Like many other prognosticators, Fortune’s J.P. Mangalindan contends that touchscreen gesture recognition will make the computer mouse obsolete, contending that after more than 40 years of mouse development, the arrival of smartphones followed by the iPad and other media tablets – all touchscreen enabled – has narrowed “the communication gap between man and machine (allowing, for example, very young children to became savvy computer users).
Some of us, evidently a minority I’m obliged to concede, beg to differ, at least in the context of quality of communication. I much prefer the pinpoint precision and button-mediated positive control provided by mouse, touchpad, or even trackball input, to the vagueness and ambiguity of touchscreen manipulation.
Mangalindan cites scientist and entrepreneur John Underkoffler arguing that “Gesture is the richest possible digital input that we, as humans, can deliver,” and that “spatial operating environments” are sensitive enough to pick up movements as slight as a quivering finger. Yes, and that would be part of the problem with them from some users’ perspectives.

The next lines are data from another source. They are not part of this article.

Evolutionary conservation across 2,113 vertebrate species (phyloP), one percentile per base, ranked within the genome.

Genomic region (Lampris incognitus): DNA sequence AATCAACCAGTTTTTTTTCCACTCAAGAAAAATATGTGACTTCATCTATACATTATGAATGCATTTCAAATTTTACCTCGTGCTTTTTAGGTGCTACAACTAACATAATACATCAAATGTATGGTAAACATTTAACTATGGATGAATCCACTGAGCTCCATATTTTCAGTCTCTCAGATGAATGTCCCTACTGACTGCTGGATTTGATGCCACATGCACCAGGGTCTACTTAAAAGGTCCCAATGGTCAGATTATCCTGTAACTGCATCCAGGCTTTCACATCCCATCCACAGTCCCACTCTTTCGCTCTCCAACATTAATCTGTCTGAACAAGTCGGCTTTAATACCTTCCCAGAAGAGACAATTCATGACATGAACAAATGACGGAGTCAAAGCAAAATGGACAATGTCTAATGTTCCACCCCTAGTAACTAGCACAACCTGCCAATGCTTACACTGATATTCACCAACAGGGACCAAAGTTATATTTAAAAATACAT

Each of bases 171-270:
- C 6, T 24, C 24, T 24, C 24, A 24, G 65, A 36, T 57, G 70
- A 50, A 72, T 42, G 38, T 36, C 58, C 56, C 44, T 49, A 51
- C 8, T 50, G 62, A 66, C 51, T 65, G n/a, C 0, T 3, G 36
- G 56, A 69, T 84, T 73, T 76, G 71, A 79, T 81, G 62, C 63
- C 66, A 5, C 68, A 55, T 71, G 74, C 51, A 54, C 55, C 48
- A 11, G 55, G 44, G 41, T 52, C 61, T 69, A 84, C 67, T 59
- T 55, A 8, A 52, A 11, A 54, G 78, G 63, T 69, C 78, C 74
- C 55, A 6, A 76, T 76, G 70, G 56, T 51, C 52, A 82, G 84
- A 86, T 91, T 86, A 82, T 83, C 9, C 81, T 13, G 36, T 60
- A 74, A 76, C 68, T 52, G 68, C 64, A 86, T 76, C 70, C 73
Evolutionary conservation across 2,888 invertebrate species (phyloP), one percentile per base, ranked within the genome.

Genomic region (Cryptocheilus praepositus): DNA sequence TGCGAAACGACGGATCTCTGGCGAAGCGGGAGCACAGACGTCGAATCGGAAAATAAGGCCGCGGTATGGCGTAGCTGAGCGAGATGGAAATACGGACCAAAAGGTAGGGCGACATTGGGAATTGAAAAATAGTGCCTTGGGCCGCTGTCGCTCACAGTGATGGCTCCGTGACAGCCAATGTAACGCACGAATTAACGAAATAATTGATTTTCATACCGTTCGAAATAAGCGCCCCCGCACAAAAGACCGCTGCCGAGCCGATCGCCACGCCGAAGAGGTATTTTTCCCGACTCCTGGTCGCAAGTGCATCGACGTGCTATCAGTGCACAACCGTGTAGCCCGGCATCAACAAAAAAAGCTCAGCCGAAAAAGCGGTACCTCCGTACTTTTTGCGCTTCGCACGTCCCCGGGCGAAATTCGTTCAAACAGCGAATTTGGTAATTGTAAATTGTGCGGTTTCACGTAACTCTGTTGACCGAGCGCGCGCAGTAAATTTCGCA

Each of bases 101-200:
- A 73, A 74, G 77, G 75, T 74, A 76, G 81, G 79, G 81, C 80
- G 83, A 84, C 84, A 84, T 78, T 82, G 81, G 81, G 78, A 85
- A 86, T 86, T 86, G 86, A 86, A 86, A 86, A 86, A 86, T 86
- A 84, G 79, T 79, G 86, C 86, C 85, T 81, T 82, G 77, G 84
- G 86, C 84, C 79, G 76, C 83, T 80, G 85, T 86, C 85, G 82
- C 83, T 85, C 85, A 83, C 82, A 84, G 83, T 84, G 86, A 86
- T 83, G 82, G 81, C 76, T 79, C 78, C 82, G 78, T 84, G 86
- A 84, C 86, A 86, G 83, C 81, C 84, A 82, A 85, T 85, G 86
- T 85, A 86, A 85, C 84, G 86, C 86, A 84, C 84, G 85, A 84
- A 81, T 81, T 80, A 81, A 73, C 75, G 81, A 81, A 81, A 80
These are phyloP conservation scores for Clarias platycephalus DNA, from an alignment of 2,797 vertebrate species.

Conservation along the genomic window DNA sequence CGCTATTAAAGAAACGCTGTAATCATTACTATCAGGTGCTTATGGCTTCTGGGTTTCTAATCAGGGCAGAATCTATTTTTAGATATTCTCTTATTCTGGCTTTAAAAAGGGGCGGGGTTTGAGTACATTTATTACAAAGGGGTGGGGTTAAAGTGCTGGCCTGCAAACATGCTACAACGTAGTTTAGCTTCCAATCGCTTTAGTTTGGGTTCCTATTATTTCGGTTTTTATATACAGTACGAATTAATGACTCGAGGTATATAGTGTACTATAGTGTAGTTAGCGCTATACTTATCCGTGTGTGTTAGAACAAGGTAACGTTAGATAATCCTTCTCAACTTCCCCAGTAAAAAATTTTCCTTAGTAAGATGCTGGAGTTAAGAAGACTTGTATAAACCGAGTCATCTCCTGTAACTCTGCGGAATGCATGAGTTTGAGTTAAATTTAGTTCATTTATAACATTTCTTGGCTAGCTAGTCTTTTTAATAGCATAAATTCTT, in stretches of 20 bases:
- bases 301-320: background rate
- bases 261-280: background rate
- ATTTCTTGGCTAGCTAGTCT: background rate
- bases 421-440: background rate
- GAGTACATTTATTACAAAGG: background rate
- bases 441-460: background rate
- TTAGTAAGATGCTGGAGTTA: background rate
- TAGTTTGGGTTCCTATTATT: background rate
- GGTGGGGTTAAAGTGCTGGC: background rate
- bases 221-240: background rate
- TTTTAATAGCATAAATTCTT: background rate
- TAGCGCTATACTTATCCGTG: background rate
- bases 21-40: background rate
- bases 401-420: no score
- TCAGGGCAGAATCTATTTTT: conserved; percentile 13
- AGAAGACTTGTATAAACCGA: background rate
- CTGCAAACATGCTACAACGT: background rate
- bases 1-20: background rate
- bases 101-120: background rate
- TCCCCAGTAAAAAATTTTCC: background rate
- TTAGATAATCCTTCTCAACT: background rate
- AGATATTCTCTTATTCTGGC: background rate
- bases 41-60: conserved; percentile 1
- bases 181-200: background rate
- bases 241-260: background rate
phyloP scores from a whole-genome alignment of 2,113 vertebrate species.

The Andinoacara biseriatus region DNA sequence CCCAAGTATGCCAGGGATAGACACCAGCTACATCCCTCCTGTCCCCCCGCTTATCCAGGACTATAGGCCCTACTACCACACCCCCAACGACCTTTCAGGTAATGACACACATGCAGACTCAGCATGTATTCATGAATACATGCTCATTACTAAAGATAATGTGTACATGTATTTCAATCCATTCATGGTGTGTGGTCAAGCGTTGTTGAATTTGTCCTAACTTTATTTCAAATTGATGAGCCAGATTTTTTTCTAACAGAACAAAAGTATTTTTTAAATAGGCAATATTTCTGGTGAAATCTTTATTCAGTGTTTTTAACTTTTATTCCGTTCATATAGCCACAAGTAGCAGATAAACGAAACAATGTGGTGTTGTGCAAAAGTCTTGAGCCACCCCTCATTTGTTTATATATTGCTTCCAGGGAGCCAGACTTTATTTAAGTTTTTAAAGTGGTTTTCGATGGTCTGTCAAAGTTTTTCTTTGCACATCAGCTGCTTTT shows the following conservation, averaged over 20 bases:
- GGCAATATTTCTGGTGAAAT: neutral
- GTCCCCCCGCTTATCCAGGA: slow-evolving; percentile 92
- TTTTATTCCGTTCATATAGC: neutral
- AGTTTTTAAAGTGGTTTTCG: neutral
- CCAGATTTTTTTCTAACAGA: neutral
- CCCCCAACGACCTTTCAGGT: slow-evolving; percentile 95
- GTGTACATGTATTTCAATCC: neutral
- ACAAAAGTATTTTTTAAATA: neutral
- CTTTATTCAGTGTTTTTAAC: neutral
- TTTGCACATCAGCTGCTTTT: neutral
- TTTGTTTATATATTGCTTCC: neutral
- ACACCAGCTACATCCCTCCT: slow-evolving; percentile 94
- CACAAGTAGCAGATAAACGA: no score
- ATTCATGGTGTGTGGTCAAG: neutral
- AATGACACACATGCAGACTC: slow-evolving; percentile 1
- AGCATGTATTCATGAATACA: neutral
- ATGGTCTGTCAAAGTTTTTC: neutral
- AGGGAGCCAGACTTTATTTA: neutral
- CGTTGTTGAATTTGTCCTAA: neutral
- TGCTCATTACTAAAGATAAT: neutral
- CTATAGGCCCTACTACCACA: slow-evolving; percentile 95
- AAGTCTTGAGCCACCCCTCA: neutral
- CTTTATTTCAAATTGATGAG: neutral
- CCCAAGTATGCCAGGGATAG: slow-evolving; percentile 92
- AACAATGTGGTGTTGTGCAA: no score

The article notes that the next generation of Microsoft’s Kinect gesture-recognition hardware is due this winter, dubbed Leap, claimed to have 100 times the accuracy of the original Kinect product but to cost less than half as much, around $70, in a more compact form factor and compatible with Macs and PCs.
Mangalindan predicts that the mouse will soon the mouse will no longer feel like a throwback but will simply be obsolete.
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